That’s a mouth full. I always suspected it was possible to use Visual Studio 2010 to package up my SharePoint web parts and other artifacts into a solution (.wsp file) and turn around and deploy that code into MOSS 2007. Today I gave it a try and it actually works pretty well. This post will show you how to do it. I will remind you that you won’t be able to take advantage of any of the automatic deployment, debugging features built into Visual Studio 2010 and SharePoint 2010, but you will have a nice solution file that was built automatically without having to use a third party tool like WSPBuilder. You can then take the solution package and deploy it to SharePoint with stsadm.
I will start off by using the SharePoint 2010 Empty Project Template. Now, unfortunately, the wizard that starts this project has a dependency on SharePoint 2010. It simply won’t run without it. However, if you happen to already have a copy of a project that has been created, you can open an existing SharePoint 2010 project template on a computer that does not have SharePoint installed. I have attached a copy of my Visual Studio solution for you to use as a starting point if you need it.
Once I have my project open, I proceed to create a web part as shown below in the Solution Explorer.
I don’t have to make any modifications to the class. So I add some simple “Hello, World!” code to it.
We’re targeting SharePoint version 3, so that means we need to change some references. All of the DLLs in SharePoint 2010 are version 14. We need version 12 DLLs. So what you will need to do is go get a copy of Microsoft.SharePoint.dll (and possibly Microsoft.SharePoint.Security.dll) from your version 3 SharePoint farm. We then need to remove the reference to the version 14 DLLs. Click on Microsoft.SharePoint.dll and Microsoft.SharePoint.Security.dll and remove them from the solution. We then add our version 12 DLLs to the references list and we’re ready to compile our web part for WSS3.
At this point, I will remind you of the caveats of perusing this completely unsupported approach. Obviously, you can’t need to make sure you are only using API calls from version 3. Using a class from SharePoint 2010 is obviously not going to work.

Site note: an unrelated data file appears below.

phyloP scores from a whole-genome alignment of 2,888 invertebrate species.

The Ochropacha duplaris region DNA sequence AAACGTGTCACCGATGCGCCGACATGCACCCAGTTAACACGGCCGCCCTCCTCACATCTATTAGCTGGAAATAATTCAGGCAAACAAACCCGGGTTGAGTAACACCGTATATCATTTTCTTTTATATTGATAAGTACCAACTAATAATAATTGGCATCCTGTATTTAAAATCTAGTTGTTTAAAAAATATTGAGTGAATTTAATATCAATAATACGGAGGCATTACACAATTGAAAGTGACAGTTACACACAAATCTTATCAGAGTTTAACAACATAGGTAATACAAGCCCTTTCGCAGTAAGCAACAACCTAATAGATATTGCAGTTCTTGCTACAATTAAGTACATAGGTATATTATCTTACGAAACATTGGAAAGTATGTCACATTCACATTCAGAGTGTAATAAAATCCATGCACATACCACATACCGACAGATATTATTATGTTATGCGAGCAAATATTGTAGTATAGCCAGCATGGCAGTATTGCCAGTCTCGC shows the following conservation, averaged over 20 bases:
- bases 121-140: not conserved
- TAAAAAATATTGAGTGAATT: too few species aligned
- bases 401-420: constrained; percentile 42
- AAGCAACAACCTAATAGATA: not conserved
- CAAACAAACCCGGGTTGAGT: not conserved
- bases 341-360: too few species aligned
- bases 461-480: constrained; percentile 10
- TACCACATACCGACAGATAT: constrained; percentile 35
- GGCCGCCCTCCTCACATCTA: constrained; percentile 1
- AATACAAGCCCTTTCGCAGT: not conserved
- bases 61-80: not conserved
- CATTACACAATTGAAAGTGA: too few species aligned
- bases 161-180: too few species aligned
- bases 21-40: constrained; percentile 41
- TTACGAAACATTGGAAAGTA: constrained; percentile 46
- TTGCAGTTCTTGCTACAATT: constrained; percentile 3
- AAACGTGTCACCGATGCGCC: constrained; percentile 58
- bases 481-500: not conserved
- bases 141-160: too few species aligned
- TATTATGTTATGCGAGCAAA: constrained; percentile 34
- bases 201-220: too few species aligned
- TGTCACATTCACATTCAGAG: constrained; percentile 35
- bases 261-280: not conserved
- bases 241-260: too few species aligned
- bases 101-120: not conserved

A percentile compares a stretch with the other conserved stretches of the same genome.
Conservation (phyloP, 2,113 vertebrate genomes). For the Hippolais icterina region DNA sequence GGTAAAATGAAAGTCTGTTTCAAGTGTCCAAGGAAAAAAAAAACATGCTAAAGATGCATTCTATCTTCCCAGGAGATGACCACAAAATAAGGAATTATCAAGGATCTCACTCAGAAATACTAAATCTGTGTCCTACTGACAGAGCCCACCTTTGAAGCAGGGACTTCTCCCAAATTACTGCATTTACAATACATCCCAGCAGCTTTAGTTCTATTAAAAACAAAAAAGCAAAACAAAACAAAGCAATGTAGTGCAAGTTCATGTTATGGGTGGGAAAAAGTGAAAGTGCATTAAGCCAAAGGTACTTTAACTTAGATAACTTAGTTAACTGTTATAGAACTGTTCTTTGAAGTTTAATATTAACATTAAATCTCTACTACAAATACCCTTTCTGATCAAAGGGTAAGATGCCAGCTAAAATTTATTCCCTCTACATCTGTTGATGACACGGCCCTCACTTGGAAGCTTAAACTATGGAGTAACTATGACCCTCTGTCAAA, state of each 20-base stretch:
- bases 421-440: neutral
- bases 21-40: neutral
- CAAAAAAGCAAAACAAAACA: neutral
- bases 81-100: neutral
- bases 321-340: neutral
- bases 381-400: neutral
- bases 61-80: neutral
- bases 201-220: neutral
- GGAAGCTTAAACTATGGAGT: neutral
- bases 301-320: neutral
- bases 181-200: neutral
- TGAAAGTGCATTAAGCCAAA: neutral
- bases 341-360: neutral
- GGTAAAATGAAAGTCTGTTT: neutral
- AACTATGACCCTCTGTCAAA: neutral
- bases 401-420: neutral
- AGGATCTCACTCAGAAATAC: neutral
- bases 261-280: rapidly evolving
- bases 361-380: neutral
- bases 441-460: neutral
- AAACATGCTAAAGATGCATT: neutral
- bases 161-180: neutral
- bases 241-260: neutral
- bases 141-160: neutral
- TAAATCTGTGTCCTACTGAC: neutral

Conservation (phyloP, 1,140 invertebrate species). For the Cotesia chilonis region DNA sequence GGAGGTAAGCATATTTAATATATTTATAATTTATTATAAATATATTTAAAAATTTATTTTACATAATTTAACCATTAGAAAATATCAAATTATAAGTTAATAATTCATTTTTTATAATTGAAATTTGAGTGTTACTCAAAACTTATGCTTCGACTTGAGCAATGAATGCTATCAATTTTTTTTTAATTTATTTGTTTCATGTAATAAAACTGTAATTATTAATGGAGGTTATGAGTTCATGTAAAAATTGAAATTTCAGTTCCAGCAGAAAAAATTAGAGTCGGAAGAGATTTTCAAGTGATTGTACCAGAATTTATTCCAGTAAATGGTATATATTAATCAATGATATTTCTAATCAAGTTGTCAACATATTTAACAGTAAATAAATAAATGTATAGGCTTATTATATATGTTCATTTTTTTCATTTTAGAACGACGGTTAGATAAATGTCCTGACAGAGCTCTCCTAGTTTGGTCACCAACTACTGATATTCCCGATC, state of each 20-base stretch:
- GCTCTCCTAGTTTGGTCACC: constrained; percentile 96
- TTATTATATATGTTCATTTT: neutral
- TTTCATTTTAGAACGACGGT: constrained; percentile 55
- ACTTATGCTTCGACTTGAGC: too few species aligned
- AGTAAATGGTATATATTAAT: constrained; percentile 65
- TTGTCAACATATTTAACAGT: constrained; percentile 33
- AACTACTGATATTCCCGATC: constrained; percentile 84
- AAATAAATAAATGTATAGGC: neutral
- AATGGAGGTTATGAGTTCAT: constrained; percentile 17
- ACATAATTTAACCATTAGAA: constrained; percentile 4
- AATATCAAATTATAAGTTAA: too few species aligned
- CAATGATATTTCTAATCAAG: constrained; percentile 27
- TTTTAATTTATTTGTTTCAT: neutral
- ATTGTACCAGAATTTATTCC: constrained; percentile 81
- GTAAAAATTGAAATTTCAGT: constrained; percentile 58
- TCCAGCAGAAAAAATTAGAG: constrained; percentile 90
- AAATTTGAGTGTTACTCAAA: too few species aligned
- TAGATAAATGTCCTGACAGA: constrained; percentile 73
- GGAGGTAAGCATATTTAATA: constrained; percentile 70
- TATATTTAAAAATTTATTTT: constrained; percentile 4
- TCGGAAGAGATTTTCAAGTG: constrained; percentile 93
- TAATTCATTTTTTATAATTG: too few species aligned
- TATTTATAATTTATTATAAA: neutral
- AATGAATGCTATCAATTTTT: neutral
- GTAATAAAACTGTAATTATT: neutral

Build your project and it should compile successfully. Now, I figured everything would work at this point but I discovered one thing that I had to change in this process. The SharePoint 2010 solution schema has a new attribute called SharePoint version on the SharePoint element. WSS3 does not like this.
Luckily, I discovered, that if we delete the value from the property window, it actually removes the attribute.
Simply, remove the value there and we are ready to package the project.
When this is complete, you can browse the file system and find your .wsp file in the bin folder. Copy the .wsp file to the SharePoint 2007 server if you aren’t already on it. Then add and deploy the package with stsadm. At this point, you will have a feature that you can activate on your SharePoint 2007 server. Go to site collection features and activate it.
The web part should now be in the Solution Gallery. Now edit a page, and add a new web part. Your web part should be in the group labeled Custom assuming you haven’t changed it.
We can now verify that the web part code works on the page.
As you can see it’s really pretty easy to build a WSS3 web part in Visual Studio 2010 and deploy it. We lose some of the cool VS2010/SP2010 integration features of course, but the fact it builds the package for us is a huge win. Not to mention, upgrading our code to work in SharePoint 2010 later will be pretty easy since all we have to do is change our references from the version 12 to the version 14 DLLs. I’ve only covered how to do a web part here today. I suspect other SharePoint Project Items will work as well. I’ll try them out soon and let you know how they work. As a reminder, I have attached a copy of my solution to this post for you to use in case you don’t have SharePoint 2010 installed any where. Give it a try and let me know if it works for you.